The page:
India 250 (Pujara 123) and 307 (Pujara 71, Rahane 70, Lyon6-122) beat Australia 235 (Head 72) and 291 (S Marsh 60) by 31 runs
Had it done enough to be classed as nerve-jangling? It was certainly engrossing. A wonderful Test match. India secured their first Test victory in Australia since 2008 and lead a series in the country for only the second time after a gripping 31-run win in Adelaide.
Their quicks led the way on the final day, breaking through each time a partnership was threatening to develop, with Jasprit Bumrah providing the bulk of the key moments. But Australia's last wicket pair of Nathan Lyon and Josh Hazlewood got it down to needing 32 to win when, on the brink of a delayed tea, Hazlewood drove at R Ashwin and edged low to second slip. Elation everywhere for India, pain for Australia but, when they reflect, pride as well.
It always felt the target was out of reach, but the last three wickets added 104 to ensure India could never be sure. Shaun Marsh, the focus of much attention after his first-innings continued a run a single-figure scores, played very well for his 60 and Tim Paine battled hard, but both fell to Bumrah who then returned to shift the stubborn Pat Cummins when Australia's lower order was showing plenty of bottle.
Rishabh Pant equalled the world record of 11 dismissals in a match, but for a little while it appeared one that escaped - when Lyon edged Bumrah on 7 - looked like it might come back to haunt him as Lyon produced one of his finest Test innings. The tension was starting to show on India when Ashwin was finally rewarded after a final day of toil: never had an India bowler sent down as many overs in the fourth innings of a Test.
Australia resumed the final day on 4 for 104, still needing a distant 219, and had only added another 11 when Travis Head was removed by a superbly-directed short ball from Ishant Sharma which he could only fend into the slips. It was the perfect length, leaving the batsman unsure whether to play the ball or sway out of the line.
The first of the day's mini-stands then began to form between Marsh and Paine, but all the runs continued to be a grind against a disciplined attack. Marsh went to his fifty off 146 balls, his first in the fourth innings of a Test, before being defeated by Bumrah's line from round the wicket and feathering a catch to Pant.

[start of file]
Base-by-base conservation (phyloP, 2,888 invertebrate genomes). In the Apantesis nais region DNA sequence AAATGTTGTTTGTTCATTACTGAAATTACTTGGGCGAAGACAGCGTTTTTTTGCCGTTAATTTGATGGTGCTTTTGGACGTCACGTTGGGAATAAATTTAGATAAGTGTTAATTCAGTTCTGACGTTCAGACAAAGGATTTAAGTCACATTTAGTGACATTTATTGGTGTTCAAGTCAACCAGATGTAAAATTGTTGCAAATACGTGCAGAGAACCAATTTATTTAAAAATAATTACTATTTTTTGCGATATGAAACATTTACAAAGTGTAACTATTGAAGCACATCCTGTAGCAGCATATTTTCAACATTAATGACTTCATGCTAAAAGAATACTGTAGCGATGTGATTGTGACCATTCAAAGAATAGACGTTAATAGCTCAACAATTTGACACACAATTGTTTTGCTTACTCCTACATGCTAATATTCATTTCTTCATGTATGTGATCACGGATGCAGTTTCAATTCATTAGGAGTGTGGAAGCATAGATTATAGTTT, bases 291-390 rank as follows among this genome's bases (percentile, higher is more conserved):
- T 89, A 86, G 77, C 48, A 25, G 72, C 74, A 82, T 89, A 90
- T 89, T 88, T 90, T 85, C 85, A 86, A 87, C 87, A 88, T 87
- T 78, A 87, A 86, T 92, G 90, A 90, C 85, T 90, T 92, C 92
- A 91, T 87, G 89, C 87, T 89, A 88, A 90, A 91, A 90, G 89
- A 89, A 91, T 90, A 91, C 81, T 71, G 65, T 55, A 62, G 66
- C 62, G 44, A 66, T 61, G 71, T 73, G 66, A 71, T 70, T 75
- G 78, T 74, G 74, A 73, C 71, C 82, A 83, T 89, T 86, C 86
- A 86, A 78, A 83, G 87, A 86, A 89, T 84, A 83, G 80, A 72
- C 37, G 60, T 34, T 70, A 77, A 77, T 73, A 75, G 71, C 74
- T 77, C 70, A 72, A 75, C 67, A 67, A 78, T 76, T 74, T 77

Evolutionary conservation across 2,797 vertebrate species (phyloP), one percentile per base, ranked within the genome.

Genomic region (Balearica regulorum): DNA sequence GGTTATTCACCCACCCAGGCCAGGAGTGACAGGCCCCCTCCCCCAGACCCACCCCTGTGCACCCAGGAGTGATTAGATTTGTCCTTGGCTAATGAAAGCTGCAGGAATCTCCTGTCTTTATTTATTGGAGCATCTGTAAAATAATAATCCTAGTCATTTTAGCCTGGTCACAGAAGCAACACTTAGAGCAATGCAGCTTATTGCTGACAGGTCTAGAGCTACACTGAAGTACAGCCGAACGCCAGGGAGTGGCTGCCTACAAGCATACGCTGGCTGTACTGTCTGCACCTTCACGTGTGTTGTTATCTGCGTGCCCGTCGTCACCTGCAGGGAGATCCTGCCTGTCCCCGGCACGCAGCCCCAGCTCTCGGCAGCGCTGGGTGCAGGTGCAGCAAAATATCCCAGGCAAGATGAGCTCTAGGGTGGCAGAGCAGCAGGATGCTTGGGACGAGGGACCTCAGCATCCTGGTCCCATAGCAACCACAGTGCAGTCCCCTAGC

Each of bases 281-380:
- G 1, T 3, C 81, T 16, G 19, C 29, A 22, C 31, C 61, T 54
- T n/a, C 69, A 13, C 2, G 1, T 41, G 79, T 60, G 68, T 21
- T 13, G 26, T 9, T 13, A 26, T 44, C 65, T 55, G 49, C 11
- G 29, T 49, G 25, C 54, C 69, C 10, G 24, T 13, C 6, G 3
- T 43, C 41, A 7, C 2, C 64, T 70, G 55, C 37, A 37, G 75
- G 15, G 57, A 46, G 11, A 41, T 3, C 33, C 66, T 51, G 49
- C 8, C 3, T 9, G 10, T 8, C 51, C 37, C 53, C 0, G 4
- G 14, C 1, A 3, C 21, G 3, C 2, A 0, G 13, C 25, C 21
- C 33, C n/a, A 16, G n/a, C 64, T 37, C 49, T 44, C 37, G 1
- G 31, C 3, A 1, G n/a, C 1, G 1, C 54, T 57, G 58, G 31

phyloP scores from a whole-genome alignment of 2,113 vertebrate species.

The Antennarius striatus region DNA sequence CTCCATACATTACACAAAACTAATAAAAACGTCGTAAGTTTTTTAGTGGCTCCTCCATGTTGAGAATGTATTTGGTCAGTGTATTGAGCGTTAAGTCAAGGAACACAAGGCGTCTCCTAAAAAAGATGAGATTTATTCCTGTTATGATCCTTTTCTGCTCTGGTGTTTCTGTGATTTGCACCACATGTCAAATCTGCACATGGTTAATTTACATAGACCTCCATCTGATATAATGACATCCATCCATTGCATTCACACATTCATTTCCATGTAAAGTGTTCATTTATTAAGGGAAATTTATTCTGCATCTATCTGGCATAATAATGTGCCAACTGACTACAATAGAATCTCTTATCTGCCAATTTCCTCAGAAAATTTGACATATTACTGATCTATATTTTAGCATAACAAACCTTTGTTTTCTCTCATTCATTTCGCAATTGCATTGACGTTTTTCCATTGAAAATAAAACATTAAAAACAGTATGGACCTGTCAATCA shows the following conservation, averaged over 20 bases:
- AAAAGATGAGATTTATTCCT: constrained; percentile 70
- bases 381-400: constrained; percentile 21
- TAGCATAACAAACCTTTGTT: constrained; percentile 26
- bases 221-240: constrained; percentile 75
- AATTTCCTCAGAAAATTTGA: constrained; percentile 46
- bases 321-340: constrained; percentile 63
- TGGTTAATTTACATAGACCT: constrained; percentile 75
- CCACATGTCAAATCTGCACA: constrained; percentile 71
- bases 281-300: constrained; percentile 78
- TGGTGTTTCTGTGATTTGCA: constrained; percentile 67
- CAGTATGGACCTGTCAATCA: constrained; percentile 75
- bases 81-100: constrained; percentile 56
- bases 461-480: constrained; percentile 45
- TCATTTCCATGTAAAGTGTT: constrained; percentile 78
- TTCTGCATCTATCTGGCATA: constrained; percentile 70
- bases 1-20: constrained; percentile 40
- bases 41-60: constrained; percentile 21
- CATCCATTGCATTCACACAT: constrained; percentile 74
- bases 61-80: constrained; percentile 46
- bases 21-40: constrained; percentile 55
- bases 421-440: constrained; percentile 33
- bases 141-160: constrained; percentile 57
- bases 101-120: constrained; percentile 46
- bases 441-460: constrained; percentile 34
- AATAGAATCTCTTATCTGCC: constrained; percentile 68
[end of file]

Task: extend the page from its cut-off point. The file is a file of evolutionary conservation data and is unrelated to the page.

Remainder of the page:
Despite all his catches, Pant's glovework certainly remains a work in progress and with a better technique might have got closer to Paine's gloved pull on 7 which flew fine down the leg side. Australia's captain made it through to lunch alongside Cummins, but could not go much further when he top-edged a pull to the first ball of the second over after the break.
At that point, Australia needed 136 and any modicum of tension seemed a long way off. However, Cummins and Starc got the target down into double figures, the former playing a largely defensive role while the latter produced a few more shots. Again, though, just as thoughts were turning to what could happen India struck, Starc edging a big drive against Mohammed Shami for Pant's record-equalling catch.
Still Australia did not fold, this time Cummins and Lyon chipping away. Cummins was just showing signs of coming out of his shell, having passed 100 deliveries faced - driving Shami powerfully on the up through the covers - when he edged a drive off Bumrah which was taken at first slip by Virat Kohli, the India captain hurling the ball to ground with a look of thunder on his face.
With just one wicket to fall, the odds were stacked against Australia but a few little things started to go their way: Ishant over-stepped when Lyon might have been given lbw on 32 and edges started to fly wide of the slips. Ashwin had rarely been attacked by the Australia batsman, but the last-wicket pair were nullifying him effectively. One delivery jumped at Hazlewood, took the shoulder of the bat and evaded the field. Surely not? And in the it wasn't. From around the wicket, Ashwin pushed one full, encouraged the drive, and KL Rahul took a sharp catch inches off the turf.
The marker has been laid for this series. It promises much more.
Andrew McGlashan is a deputy editor at ESPNcricinfo